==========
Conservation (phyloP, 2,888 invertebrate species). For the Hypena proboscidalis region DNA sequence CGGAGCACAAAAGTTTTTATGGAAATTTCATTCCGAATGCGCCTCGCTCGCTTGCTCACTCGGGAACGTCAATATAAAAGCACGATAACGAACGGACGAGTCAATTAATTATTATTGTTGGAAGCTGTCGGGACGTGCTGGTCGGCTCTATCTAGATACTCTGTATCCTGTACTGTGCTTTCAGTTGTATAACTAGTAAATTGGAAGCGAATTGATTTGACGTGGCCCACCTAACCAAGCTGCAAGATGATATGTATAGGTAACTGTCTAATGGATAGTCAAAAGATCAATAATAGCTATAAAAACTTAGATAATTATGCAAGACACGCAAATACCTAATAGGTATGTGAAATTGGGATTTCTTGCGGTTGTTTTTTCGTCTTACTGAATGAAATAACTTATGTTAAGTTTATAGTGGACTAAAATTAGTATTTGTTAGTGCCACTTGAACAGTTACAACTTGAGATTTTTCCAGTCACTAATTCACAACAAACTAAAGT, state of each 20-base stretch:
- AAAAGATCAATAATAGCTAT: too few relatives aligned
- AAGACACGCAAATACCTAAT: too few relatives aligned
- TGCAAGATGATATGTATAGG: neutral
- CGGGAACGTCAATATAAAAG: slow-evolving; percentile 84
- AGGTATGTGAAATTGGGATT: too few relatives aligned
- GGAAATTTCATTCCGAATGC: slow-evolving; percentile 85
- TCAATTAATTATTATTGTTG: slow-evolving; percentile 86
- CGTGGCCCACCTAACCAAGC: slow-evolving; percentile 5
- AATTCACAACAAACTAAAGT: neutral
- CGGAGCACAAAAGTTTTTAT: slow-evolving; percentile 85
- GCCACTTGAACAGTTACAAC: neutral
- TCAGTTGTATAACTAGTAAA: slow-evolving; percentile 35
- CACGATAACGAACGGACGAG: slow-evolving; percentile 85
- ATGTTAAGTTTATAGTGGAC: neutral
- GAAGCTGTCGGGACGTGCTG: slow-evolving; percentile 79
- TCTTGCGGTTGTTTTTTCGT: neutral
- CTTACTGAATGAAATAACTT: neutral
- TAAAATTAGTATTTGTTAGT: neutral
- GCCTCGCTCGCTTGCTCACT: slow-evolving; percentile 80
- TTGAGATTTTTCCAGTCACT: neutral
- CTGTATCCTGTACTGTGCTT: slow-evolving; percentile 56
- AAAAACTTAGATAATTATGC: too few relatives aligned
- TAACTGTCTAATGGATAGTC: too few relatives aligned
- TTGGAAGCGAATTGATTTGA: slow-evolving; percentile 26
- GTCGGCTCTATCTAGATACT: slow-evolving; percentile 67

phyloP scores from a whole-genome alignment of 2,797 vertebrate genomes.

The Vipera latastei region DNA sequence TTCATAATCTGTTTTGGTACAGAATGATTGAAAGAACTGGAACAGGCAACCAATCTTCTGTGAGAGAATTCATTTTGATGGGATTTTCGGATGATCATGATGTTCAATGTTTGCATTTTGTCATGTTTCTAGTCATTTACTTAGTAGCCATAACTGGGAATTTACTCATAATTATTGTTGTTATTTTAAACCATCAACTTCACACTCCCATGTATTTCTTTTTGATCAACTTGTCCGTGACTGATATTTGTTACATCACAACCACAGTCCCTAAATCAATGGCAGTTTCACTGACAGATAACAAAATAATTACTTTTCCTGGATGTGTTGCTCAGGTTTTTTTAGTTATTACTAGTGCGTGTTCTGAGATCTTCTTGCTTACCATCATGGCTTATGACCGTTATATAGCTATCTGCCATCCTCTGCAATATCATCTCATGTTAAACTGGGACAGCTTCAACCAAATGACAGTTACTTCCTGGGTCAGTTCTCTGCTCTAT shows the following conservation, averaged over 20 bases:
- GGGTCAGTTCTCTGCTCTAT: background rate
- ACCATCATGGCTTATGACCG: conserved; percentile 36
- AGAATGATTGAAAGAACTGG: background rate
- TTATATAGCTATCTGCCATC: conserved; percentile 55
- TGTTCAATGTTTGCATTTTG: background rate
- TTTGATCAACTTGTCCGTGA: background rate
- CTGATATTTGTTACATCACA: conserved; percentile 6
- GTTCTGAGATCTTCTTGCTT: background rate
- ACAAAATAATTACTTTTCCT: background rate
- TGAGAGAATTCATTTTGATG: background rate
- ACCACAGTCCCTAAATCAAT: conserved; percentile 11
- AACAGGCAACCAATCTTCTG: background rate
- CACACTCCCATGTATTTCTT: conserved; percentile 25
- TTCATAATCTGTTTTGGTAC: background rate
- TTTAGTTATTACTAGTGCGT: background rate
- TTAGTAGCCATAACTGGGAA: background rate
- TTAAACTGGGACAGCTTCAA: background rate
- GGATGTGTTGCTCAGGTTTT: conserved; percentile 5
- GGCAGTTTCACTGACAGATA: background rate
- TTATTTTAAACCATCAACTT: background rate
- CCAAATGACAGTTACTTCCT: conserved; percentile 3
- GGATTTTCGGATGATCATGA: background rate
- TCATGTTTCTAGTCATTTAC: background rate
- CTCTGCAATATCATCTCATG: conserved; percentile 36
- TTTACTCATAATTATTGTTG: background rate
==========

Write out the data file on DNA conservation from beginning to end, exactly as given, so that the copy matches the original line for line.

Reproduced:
Conservation (phyloP, 2,888 invertebrate species). For the Hypena proboscidalis region DNA sequence CGGAGCACAAAAGTTTTTATGGAAATTTCATTCCGAATGCGCCTCGCTCGCTTGCTCACTCGGGAACGTCAATATAAAAGCACGATAACGAACGGACGAGTCAATTAATTATTATTGTTGGAAGCTGTCGGGACGTGCTGGTCGGCTCTATCTAGATACTCTGTATCCTGTACTGTGCTTTCAGTTGTATAACTAGTAAATTGGAAGCGAATTGATTTGACGTGGCCCACCTAACCAAGCTGCAAGATGATATGTATAGGTAACTGTCTAATGGATAGTCAAAAGATCAATAATAGCTATAAAAACTTAGATAATTATGCAAGACACGCAAATACCTAATAGGTATGTGAAATTGGGATTTCTTGCGGTTGTTTTTTCGTCTTACTGAATGAAATAACTTATGTTAAGTTTATAGTGGACTAAAATTAGTATTTGTTAGTGCCACTTGAACAGTTACAACTTGAGATTTTTCCAGTCACTAATTCACAACAAACTAAAGT, state of each 20-base stretch:
- AAAAGATCAATAATAGCTAT: too few relatives aligned
- AAGACACGCAAATACCTAAT: too few relatives aligned
- TGCAAGATGATATGTATAGG: neutral
- CGGGAACGTCAATATAAAAG: slow-evolving; percentile 84
- AGGTATGTGAAATTGGGATT: too few relatives aligned
- GGAAATTTCATTCCGAATGC: slow-evolving; percentile 85
- TCAATTAATTATTATTGTTG: slow-evolving; percentile 86
- CGTGGCCCACCTAACCAAGC: slow-evolving; percentile 5
- AATTCACAACAAACTAAAGT: neutral
- CGGAGCACAAAAGTTTTTAT: slow-evolving; percentile 85
- GCCACTTGAACAGTTACAAC: neutral
- TCAGTTGTATAACTAGTAAA: slow-evolving; percentile 35
- CACGATAACGAACGGACGAG: slow-evolving; percentile 85
- ATGTTAAGTTTATAGTGGAC: neutral
- GAAGCTGTCGGGACGTGCTG: slow-evolving; percentile 79
- TCTTGCGGTTGTTTTTTCGT: neutral
- CTTACTGAATGAAATAACTT: neutral
- TAAAATTAGTATTTGTTAGT: neutral
- GCCTCGCTCGCTTGCTCACT: slow-evolving; percentile 80
- TTGAGATTTTTCCAGTCACT: neutral
- CTGTATCCTGTACTGTGCTT: slow-evolving; percentile 56
- AAAAACTTAGATAATTATGC: too few relatives aligned
- TAACTGTCTAATGGATAGTC: too few relatives aligned
- TTGGAAGCGAATTGATTTGA: slow-evolving; percentile 26
- GTCGGCTCTATCTAGATACT: slow-evolving; percentile 67

phyloP scores from a whole-genome alignment of 2,797 vertebrate genomes.

The Vipera latastei region DNA sequence TTCATAATCTGTTTTGGTACAGAATGATTGAAAGAACTGGAACAGGCAACCAATCTTCTGTGAGAGAATTCATTTTGATGGGATTTTCGGATGATCATGATGTTCAATGTTTGCATTTTGTCATGTTTCTAGTCATTTACTTAGTAGCCATAACTGGGAATTTACTCATAATTATTGTTGTTATTTTAAACCATCAACTTCACACTCCCATGTATTTCTTTTTGATCAACTTGTCCGTGACTGATATTTGTTACATCACAACCACAGTCCCTAAATCAATGGCAGTTTCACTGACAGATAACAAAATAATTACTTTTCCTGGATGTGTTGCTCAGGTTTTTTTAGTTATTACTAGTGCGTGTTCTGAGATCTTCTTGCTTACCATCATGGCTTATGACCGTTATATAGCTATCTGCCATCCTCTGCAATATCATCTCATGTTAAACTGGGACAGCTTCAACCAAATGACAGTTACTTCCTGGGTCAGTTCTCTGCTCTAT shows the following conservation, averaged over 20 bases:
- GGGTCAGTTCTCTGCTCTAT: background rate
- ACCATCATGGCTTATGACCG: conserved; percentile 36
- AGAATGATTGAAAGAACTGG: background rate
- TTATATAGCTATCTGCCATC: conserved; percentile 55
- TGTTCAATGTTTGCATTTTG: background rate
- TTTGATCAACTTGTCCGTGA: background rate
- CTGATATTTGTTACATCACA: conserved; percentile 6
- GTTCTGAGATCTTCTTGCTT: background rate
- ACAAAATAATTACTTTTCCT: background rate
- TGAGAGAATTCATTTTGATG: background rate
- ACCACAGTCCCTAAATCAAT: conserved; percentile 11
- AACAGGCAACCAATCTTCTG: background rate
- CACACTCCCATGTATTTCTT: conserved; percentile 25
- TTCATAATCTGTTTTGGTAC: background rate
- TTTAGTTATTACTAGTGCGT: background rate
- TTAGTAGCCATAACTGGGAA: background rate
- TTAAACTGGGACAGCTTCAA: background rate
- GGATGTGTTGCTCAGGTTTT: conserved; percentile 5
- GGCAGTTTCACTGACAGATA: background rate
- TTATTTTAAACCATCAACTT: background rate
- CCAAATGACAGTTACTTCCT: conserved; percentile 3
- GGATTTTCGGATGATCATGA: background rate
- TCATGTTTCTAGTCATTTAC: background rate
- CTCTGCAATATCATCTCATG: conserved; percentile 36
- TTTACTCATAATTATTGTTG: background rate